Professional provocateur Sacha Baron Cohen also returns this month with The Dictator (May 16) which, in truth, could go either way.The press campaign leading up to its release has been a touch on the heavy handed side (official statements from his new character, Middle Eatern dictator General Aladeen, no less!), but when Baron Cohen is at his excoriating best, he’s really, really good. So fingers remain crossed. Oh, there is a new Wes Anderson film coming out too (Moonrise Kingdom, May 25), but the oh-so-mannered, almost self-parodic poster alone provoked a near-vomitous reaction in this writer, who will try his darndest to keep an open mind when it hits screens.
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Amongst an ever-eclectic BFI Southbank programme, this month’s African Odysseys screening (May 26) of Ivan Dixon’s super-rare cult film The Spook Who Sat By The Door really stands out. In The Spook…, a black CIA operative returns to Chicago and prepares his brothers for revolution, a conceit which operates both as biting satire and razor-edged provocation in response to the urgency of its socio-politically unstable times. Boasting a highly charged score from Herbie Hancock, it looks pretty much unmissable. The screening will be accompanied by a 2011 documentary, Infiltrating Hollywood – The Rise and Fall of The Spook Who Sat by the Door, which investigates the film’s troubled, fascinating history.
Other BFI highlights this month include a career overview of one of the renowned stars of French cinema, Jean Gabin: Working Class Hero to Godfather, an extended run of Powell and Pressburger’s much-lauded satire of the English character The Life and Death of Colonel Blimp restored to its full Technicolor glory, part two of the complete Vincente Minnelli retrospective, and the 11th London Sci-Fi Film Festival.
Following its launch with Brief Encounter at the Troxy in February, The Other Cinema returns with a screening of Mathieu Kassovitz’ bracing, brutal and timeless 1995 French film La Haine. The screening (May 4) will feature a live score by the Asian Dub Foundation, and include appearances by local artists. As part of The Other Cinema networks, screenings will also take place at Broadwater Farm Community Centre in Tottenham (May 2) and launch in Paris (May 5). All of the profits from the Troxy screening will pour into the production of the free premiere screening at Broadwater Farm.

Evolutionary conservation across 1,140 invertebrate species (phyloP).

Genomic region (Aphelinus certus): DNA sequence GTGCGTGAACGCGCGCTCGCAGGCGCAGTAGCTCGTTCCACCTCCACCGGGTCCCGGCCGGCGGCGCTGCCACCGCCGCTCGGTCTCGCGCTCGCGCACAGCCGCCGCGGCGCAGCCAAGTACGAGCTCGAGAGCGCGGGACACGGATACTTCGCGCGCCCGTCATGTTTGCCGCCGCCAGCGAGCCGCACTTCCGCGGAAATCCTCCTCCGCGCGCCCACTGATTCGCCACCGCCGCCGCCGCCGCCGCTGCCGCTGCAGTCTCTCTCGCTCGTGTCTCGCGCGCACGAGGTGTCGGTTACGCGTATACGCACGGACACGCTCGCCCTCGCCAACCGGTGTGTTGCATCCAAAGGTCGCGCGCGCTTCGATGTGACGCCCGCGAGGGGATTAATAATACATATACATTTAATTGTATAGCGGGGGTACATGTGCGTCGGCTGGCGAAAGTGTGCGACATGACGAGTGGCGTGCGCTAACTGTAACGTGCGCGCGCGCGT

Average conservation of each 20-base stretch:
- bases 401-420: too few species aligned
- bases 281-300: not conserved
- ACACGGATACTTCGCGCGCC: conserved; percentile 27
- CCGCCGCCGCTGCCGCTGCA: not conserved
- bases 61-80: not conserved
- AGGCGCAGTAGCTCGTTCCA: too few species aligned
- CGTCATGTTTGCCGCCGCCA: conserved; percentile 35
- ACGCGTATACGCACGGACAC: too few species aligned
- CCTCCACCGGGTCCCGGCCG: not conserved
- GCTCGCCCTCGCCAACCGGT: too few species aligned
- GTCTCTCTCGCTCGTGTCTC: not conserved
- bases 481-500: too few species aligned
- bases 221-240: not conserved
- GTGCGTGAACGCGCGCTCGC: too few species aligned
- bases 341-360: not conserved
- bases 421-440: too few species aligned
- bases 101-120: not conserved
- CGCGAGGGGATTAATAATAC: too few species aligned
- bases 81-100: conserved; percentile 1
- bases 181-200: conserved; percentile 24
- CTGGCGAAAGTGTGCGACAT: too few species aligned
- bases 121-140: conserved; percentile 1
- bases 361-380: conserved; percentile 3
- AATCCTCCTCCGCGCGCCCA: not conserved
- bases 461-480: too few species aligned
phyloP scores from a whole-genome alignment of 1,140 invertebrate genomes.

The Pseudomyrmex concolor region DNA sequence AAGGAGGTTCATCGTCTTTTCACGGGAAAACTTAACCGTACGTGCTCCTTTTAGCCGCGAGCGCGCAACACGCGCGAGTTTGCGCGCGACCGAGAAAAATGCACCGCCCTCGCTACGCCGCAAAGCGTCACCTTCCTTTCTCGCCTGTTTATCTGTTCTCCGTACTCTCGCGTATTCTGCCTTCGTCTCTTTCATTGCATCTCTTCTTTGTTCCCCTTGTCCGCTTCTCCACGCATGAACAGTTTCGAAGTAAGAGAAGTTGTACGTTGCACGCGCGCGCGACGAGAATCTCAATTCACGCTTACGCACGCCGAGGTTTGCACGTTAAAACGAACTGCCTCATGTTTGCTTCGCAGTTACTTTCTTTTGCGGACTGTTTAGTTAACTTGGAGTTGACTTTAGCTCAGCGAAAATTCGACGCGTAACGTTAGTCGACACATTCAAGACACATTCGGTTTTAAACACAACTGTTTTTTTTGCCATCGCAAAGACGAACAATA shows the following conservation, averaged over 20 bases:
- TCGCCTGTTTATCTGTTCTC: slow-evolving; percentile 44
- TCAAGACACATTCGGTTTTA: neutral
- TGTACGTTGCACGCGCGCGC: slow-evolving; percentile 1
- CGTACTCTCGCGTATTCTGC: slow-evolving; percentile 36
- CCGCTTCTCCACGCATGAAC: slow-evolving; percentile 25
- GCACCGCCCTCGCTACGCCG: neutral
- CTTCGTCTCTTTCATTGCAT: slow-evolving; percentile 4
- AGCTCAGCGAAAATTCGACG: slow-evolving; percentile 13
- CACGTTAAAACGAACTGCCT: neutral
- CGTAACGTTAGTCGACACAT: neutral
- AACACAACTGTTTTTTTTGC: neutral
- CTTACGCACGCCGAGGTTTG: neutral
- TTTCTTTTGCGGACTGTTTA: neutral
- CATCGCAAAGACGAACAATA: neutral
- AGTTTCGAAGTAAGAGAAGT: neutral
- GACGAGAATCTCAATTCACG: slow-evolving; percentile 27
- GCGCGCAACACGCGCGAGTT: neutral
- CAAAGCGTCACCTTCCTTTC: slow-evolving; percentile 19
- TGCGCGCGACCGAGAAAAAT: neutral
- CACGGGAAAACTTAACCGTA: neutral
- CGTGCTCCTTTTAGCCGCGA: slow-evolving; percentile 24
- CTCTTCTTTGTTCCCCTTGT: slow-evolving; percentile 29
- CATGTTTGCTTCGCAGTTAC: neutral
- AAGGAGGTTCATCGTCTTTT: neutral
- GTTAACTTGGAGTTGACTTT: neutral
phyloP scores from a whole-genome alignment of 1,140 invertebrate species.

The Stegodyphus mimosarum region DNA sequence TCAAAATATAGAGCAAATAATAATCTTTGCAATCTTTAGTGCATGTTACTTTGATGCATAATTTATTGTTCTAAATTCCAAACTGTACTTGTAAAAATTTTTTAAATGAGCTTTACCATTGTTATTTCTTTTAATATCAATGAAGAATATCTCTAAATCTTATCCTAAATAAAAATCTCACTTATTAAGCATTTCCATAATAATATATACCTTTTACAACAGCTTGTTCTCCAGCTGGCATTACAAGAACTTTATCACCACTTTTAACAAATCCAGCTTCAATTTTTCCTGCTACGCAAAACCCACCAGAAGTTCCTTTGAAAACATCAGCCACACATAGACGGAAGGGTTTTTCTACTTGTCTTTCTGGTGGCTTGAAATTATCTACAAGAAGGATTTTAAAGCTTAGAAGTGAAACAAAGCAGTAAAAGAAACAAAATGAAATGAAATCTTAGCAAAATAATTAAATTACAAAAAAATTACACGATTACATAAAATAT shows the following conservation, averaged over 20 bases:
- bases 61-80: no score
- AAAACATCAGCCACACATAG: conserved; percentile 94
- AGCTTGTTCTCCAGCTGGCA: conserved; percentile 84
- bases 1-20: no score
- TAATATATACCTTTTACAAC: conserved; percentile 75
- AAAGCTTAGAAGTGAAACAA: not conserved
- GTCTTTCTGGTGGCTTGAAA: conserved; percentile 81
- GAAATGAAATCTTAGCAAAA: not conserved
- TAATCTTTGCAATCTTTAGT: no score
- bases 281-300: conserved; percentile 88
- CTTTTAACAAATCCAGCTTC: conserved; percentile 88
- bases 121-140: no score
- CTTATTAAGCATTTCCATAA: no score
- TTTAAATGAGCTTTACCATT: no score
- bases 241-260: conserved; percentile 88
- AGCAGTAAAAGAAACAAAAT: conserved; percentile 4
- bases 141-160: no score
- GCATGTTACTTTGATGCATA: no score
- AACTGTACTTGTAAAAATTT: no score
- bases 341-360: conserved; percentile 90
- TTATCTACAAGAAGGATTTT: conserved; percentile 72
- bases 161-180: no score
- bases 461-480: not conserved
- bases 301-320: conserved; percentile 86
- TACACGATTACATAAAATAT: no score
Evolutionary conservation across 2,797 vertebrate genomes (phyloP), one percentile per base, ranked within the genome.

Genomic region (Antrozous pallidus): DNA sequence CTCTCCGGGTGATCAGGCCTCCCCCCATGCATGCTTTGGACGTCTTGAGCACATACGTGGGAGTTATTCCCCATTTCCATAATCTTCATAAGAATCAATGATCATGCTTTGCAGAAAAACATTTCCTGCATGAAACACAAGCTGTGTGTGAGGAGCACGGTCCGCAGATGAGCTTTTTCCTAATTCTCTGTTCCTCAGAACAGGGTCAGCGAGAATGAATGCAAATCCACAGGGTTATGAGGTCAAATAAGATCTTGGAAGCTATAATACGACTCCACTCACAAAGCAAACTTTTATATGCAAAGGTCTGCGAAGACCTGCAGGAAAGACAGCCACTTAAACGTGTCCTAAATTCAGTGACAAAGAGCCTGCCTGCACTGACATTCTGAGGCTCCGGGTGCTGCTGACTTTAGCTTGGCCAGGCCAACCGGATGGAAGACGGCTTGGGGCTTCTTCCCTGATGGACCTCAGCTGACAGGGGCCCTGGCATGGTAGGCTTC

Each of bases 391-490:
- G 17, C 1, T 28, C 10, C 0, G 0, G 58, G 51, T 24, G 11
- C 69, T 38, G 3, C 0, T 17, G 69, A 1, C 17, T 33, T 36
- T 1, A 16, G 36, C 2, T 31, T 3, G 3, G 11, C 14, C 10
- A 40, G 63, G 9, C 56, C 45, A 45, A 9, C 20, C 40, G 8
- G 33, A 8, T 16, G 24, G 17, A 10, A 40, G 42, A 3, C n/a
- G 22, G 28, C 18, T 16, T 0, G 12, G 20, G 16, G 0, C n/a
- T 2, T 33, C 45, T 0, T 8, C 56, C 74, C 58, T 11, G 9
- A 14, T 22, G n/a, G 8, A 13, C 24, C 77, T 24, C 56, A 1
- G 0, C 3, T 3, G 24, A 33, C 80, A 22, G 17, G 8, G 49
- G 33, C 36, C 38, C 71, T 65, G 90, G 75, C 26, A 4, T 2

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Onto home entertainment, news has broken of the first ever DVD release of a groundbreaking 1986 hip-hop documentary entitled Big Fun In The Big Town(May 21).Directed by the fantastically monikered Dutch filmmaker, journalist and rap fanatic Bram Van Splunteren*, the doc is said to show hip-hop from pretty much every angle, and approach its subjects with a genuine journalistic respect. Highlights include rare live performances, and interviews with a number of key players from the scene’s early days including Russell Simmons, Run-DMC, LL Cool J (interviewed at his grandmother’s house in Queens!), Grandmaster Flash and Biz Markie.
Continuing on a DVD theme, the ever-covetable Criterion collection continues to put out some astonishing stuff, highlights of which include extras-packed, digitally optimized releases of the aforementioned La Haine(May 8), and the welcome return of Spike Jonze and Charlie Kaufman’s Being John Malkovich(May 15). Best to have a quiet word with your bank account now to let it know that you’ll be treating it with reckless abandon in the coming weeks.
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Finally, kicking off toward the end of the month is the sixth annual Happy Soul Festival (May 25-June 10), a multi-borough, London-set event which aims to entertain, inform and to engage with black and minority ethnic groups and the wider community to help de-stigmatise mental health issues and promote awareness of wellbeing. Though the festival is multidisciplinary in nature, the programme will feature film strongly, and looks like a really interesting, worthwhile event. To find out more, visit the Happy Soul Festival’s website.
*his name reminded me of this near-forgotten rap-rock gem (yes, they exist!) from 1996.
If there’s an event you’d like to see featured here in next month’s round-up, feel free to drop us a line at email@example.com